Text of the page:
Kurnia graduated with an architecture degree from the Institute of Technology Bandung (ITB) . He graduated in 1995 and worked at PT. Pembangunan Jaya Ancol in Jakarta. A great opportunity opened for his career when he joined Development Design Group Inc. (DDG), an architectural firm in Baltimore, USA. With his wife, Betty Simarmata, and two sons, Mesakh and Sadrakh Hutapea, they moved to Baltimore in 2004.
He grew up in the city of Medan with his parents, father Sahat M.P. Hutapea, and mother Taruli D. Banjarnahor. Growing up in Medan made him love North Sumatra culture, and his parents influenced him to embrace Batak culture and ceremonial activities. During Kurnia’s time at ITB, he showed his love for his culture by joining the North Sumatra Arts Group (UKSU). While living and working in Jakarta, Kurnia was active in Batak culture and ceremonies through fellowship with other Hutapeas and Simarmatas. In America, Kurnia associated with fellow Bataks in the Washington DC, Maryland, and Virginia area in a Bataknese group called Parsadaan Bangso Batak (PBB). Kurnia was then elected to be the President of PBB for two terms, from 2012-2016. During his presidency, PBB provided activities to showcase Batak culture through music, dance, fashion show and video presentations.This presentation was called The Treasure of Batak (TTOB) and took place in 2013 at the Indonesian Embassy, in Washington DC.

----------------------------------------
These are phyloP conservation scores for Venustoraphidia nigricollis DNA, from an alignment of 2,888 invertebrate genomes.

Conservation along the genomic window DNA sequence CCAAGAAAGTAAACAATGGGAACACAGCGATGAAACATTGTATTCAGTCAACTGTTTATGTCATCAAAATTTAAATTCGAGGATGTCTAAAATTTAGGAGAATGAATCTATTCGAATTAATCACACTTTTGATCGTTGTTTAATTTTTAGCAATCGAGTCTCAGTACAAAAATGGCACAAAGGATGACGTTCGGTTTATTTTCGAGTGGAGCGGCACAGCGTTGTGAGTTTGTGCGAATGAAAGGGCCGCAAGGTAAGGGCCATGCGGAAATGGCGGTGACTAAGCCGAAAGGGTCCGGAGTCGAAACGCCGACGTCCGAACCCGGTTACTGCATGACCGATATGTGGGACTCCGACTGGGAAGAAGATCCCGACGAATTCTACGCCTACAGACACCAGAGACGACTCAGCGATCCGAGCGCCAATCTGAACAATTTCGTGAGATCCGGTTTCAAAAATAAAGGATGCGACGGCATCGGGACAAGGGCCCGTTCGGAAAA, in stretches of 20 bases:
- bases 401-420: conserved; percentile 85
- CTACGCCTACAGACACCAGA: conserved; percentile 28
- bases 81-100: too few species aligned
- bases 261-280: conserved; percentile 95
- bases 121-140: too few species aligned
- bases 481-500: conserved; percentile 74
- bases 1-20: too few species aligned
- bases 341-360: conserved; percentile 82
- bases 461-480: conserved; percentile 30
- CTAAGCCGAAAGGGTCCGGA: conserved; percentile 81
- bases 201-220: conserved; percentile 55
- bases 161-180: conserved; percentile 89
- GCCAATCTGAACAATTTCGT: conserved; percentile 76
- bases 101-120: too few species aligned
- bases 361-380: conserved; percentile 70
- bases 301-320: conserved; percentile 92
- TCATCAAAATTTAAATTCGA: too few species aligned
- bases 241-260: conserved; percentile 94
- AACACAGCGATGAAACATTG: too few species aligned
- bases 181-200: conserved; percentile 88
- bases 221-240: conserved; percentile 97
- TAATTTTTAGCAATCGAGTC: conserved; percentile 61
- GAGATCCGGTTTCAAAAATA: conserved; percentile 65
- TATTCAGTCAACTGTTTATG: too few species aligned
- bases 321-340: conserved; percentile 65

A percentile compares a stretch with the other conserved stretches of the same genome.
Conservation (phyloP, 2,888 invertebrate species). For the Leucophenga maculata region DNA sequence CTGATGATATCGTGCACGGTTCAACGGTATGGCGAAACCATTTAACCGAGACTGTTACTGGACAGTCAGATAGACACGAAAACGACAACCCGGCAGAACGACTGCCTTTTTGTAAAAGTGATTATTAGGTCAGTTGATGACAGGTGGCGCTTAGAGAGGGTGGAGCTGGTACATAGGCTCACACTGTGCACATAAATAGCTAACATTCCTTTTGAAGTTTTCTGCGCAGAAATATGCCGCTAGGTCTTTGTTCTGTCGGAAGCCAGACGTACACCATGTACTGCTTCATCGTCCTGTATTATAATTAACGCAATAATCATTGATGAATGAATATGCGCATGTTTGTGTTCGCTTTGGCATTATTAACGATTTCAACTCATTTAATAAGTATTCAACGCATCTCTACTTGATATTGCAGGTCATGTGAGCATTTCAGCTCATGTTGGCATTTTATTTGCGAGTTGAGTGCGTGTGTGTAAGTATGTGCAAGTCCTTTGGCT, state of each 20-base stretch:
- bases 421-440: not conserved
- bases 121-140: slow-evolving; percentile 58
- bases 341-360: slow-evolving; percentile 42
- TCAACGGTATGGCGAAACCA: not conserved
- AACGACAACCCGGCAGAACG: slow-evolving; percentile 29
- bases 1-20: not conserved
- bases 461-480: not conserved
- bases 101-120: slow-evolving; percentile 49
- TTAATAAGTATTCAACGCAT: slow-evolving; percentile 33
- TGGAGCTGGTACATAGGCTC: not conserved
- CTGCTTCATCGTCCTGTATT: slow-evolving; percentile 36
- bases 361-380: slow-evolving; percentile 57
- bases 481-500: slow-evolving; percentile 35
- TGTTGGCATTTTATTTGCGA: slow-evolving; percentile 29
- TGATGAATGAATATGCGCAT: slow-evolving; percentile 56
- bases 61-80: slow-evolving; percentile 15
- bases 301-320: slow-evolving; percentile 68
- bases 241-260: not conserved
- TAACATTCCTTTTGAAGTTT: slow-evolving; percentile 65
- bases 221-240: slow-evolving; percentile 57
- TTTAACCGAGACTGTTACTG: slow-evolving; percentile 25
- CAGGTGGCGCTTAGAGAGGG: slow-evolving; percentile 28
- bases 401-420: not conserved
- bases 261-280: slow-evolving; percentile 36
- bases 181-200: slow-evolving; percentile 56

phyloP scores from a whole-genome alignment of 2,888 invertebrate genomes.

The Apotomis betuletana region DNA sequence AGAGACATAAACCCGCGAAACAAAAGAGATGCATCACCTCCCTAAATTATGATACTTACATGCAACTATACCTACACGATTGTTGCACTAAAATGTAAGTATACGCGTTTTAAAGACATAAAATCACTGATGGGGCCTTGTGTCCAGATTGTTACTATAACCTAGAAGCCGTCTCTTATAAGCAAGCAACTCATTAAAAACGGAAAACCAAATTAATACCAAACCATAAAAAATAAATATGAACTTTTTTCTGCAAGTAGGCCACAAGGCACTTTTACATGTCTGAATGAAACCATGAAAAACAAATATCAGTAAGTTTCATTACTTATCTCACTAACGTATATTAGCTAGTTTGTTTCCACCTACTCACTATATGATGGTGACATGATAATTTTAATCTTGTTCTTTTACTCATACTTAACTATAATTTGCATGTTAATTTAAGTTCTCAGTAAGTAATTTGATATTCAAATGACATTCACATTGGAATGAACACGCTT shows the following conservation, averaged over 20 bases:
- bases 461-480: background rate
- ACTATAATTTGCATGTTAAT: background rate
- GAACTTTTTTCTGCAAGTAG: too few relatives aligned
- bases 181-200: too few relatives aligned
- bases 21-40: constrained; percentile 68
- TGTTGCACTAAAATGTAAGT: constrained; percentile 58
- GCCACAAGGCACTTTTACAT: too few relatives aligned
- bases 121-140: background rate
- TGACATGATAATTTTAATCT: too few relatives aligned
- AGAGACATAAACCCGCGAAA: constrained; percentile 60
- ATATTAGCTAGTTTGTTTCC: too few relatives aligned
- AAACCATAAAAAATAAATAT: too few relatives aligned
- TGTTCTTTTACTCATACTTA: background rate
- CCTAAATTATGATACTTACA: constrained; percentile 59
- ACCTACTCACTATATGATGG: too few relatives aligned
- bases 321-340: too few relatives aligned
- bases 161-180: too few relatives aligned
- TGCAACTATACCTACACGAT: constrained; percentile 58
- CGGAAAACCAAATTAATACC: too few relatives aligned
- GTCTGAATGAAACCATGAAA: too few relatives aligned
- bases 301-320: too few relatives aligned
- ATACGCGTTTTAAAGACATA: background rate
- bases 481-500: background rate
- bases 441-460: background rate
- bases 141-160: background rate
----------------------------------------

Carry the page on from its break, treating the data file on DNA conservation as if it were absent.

He has two dreams. First, for the beauty of Batak and North Sumatra culture to spread beyond its original area, to be enjoyed by every nation and to enrich the world’s culture. He believes Batak culture will bring a positive impact for people. Second, for the culture to be passed down from generation to generation. He believes those who know their identity possess a self-belief that can help them fulfill a unique role for those that surround them. Saroha is one way for Kurnia to accomplish his dream.